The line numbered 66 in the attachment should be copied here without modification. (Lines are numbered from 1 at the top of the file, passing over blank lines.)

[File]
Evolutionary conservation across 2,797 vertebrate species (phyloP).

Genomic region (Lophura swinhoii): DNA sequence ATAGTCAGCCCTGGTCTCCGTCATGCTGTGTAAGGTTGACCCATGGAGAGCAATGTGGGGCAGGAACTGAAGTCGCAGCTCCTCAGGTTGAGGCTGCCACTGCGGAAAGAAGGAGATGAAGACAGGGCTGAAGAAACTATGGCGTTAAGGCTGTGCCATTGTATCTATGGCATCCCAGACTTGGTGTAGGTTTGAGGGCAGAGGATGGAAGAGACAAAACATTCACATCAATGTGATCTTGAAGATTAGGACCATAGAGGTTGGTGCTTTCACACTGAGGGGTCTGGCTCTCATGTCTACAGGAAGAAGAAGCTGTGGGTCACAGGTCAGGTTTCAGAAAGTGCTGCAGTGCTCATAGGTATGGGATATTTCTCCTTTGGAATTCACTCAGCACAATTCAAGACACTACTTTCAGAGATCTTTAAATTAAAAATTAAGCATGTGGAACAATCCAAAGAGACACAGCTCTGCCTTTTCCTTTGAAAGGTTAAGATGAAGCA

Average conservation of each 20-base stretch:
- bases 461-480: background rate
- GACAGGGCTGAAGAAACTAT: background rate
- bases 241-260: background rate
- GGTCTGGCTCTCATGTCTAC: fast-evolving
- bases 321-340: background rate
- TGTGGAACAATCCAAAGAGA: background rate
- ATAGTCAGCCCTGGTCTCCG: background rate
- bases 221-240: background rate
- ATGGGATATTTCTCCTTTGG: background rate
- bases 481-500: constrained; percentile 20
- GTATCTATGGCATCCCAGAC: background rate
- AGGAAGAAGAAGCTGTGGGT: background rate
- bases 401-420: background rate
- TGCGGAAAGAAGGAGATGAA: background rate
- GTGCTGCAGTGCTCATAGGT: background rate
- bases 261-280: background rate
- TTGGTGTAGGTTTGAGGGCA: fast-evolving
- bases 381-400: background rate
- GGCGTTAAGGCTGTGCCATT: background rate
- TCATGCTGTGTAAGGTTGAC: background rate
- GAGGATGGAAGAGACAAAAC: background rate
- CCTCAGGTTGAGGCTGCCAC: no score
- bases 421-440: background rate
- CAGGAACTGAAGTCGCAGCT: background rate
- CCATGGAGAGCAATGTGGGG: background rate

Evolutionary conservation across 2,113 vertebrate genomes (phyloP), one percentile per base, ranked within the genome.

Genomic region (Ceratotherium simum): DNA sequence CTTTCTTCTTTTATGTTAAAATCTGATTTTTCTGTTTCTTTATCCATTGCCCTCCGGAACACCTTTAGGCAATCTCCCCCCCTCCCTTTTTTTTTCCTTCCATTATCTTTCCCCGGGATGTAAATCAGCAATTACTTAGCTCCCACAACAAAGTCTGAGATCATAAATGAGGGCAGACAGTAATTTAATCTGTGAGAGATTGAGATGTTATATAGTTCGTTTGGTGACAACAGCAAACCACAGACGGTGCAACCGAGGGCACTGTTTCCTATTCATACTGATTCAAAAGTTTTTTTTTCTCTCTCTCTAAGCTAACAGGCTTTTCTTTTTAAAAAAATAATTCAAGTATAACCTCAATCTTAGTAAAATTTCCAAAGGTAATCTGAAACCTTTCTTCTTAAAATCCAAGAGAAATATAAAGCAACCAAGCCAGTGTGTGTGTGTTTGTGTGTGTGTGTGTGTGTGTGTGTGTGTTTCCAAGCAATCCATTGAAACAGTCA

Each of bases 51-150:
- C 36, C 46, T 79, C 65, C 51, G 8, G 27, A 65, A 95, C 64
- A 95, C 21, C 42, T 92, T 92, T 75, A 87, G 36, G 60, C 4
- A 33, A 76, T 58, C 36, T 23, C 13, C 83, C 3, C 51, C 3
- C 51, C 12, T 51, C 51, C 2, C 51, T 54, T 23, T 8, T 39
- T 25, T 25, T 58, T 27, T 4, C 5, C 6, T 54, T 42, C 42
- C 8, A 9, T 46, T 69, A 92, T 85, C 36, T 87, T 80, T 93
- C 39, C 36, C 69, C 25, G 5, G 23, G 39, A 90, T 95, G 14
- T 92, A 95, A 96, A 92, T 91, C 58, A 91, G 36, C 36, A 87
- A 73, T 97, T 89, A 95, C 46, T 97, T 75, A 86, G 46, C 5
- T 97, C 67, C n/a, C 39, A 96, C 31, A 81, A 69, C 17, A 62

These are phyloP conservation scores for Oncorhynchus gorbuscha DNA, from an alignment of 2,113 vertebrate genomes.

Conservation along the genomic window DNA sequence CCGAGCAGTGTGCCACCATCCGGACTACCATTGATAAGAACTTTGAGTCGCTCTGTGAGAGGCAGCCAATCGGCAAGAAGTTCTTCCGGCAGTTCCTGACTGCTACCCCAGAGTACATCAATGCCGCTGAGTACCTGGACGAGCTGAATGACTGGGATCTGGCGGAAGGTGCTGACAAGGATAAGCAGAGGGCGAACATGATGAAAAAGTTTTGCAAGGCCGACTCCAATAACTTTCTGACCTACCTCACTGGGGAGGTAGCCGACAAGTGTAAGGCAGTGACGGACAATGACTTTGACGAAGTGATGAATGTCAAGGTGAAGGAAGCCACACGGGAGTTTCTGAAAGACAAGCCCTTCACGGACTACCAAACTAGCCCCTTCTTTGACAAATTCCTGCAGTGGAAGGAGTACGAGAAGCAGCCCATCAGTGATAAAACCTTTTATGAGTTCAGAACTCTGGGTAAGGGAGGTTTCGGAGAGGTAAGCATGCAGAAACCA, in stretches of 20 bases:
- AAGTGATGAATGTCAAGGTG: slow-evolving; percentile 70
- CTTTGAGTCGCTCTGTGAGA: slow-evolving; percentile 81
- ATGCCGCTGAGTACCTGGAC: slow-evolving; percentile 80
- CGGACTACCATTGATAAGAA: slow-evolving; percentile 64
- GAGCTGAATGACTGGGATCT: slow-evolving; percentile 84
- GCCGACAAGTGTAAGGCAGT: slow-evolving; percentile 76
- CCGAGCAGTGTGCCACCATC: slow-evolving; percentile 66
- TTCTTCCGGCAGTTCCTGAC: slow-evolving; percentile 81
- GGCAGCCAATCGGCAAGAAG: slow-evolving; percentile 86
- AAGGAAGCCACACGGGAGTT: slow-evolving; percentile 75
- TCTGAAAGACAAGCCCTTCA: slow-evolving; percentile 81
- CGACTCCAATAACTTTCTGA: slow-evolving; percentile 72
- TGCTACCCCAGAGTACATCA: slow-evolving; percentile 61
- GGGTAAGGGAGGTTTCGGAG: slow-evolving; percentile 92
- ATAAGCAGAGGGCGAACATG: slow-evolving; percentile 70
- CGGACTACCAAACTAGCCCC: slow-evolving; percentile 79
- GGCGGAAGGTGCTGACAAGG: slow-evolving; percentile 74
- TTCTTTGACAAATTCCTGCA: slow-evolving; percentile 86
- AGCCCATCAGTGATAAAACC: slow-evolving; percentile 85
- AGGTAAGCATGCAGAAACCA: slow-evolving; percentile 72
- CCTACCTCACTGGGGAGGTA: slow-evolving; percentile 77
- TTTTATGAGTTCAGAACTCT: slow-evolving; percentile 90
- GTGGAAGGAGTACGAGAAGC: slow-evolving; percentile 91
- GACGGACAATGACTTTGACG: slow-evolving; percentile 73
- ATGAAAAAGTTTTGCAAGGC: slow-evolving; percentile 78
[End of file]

- GTGGAAGGAGTACGAGAAGC: slow-evolving; percentile 91